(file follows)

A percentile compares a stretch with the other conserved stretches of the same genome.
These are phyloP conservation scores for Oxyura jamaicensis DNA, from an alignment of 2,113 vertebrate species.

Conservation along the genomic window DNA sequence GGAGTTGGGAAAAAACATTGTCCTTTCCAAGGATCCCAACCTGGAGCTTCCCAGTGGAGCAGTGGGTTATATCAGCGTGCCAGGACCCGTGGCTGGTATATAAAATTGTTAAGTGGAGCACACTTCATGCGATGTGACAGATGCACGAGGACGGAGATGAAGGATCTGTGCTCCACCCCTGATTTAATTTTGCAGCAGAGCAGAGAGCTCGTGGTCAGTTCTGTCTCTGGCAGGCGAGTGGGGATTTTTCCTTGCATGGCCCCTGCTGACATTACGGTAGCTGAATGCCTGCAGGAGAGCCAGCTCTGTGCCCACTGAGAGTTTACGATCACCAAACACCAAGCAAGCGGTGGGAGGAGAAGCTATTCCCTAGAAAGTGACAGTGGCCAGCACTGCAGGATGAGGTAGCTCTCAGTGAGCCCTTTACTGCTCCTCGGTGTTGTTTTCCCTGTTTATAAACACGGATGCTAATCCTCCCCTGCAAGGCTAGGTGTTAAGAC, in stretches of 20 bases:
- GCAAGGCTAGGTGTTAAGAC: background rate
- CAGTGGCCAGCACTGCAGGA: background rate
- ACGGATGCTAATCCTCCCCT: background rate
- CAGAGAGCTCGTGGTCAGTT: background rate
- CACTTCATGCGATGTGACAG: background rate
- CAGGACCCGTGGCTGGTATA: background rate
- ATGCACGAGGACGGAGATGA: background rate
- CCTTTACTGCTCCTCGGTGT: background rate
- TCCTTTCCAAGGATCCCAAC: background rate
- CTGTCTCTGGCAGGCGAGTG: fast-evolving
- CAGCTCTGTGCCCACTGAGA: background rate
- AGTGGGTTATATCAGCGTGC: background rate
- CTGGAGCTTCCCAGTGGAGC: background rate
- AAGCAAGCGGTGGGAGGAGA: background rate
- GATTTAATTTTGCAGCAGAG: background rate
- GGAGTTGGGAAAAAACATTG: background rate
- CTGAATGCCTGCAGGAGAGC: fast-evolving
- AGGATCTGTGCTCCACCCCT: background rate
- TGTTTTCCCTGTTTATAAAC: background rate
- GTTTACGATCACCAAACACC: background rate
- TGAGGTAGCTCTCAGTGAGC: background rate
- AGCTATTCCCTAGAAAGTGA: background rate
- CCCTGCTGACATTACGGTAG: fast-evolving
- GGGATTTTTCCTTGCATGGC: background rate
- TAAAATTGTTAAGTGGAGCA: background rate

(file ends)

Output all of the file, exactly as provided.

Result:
A percentile compares a stretch with the other conserved stretches of the same genome.
These are phyloP conservation scores for Oxyura jamaicensis DNA, from an alignment of 2,113 vertebrate species.

Conservation along the genomic window DNA sequence GGAGTTGGGAAAAAACATTGTCCTTTCCAAGGATCCCAACCTGGAGCTTCCCAGTGGAGCAGTGGGTTATATCAGCGTGCCAGGACCCGTGGCTGGTATATAAAATTGTTAAGTGGAGCACACTTCATGCGATGTGACAGATGCACGAGGACGGAGATGAAGGATCTGTGCTCCACCCCTGATTTAATTTTGCAGCAGAGCAGAGAGCTCGTGGTCAGTTCTGTCTCTGGCAGGCGAGTGGGGATTTTTCCTTGCATGGCCCCTGCTGACATTACGGTAGCTGAATGCCTGCAGGAGAGCCAGCTCTGTGCCCACTGAGAGTTTACGATCACCAAACACCAAGCAAGCGGTGGGAGGAGAAGCTATTCCCTAGAAAGTGACAGTGGCCAGCACTGCAGGATGAGGTAGCTCTCAGTGAGCCCTTTACTGCTCCTCGGTGTTGTTTTCCCTGTTTATAAACACGGATGCTAATCCTCCCCTGCAAGGCTAGGTGTTAAGAC, in stretches of 20 bases:
- GCAAGGCTAGGTGTTAAGAC: background rate
- CAGTGGCCAGCACTGCAGGA: background rate
- ACGGATGCTAATCCTCCCCT: background rate
- CAGAGAGCTCGTGGTCAGTT: background rate
- CACTTCATGCGATGTGACAG: background rate
- CAGGACCCGTGGCTGGTATA: background rate
- ATGCACGAGGACGGAGATGA: background rate
- CCTTTACTGCTCCTCGGTGT: background rate
- TCCTTTCCAAGGATCCCAAC: background rate
- CTGTCTCTGGCAGGCGAGTG: fast-evolving
- CAGCTCTGTGCCCACTGAGA: background rate
- AGTGGGTTATATCAGCGTGC: background rate
- CTGGAGCTTCCCAGTGGAGC: background rate
- AAGCAAGCGGTGGGAGGAGA: background rate
- GATTTAATTTTGCAGCAGAG: background rate
- GGAGTTGGGAAAAAACATTG: background rate
- CTGAATGCCTGCAGGAGAGC: fast-evolving
- AGGATCTGTGCTCCACCCCT: background rate
- TGTTTTCCCTGTTTATAAAC: background rate
- GTTTACGATCACCAAACACC: background rate
- TGAGGTAGCTCTCAGTGAGC: background rate
- AGCTATTCCCTAGAAAGTGA: background rate
- CCCTGCTGACATTACGGTAG: fast-evolving
- GGGATTTTTCCTTGCATGGC: background rate
- TAAAATTGTTAAGTGGAGCA: background rate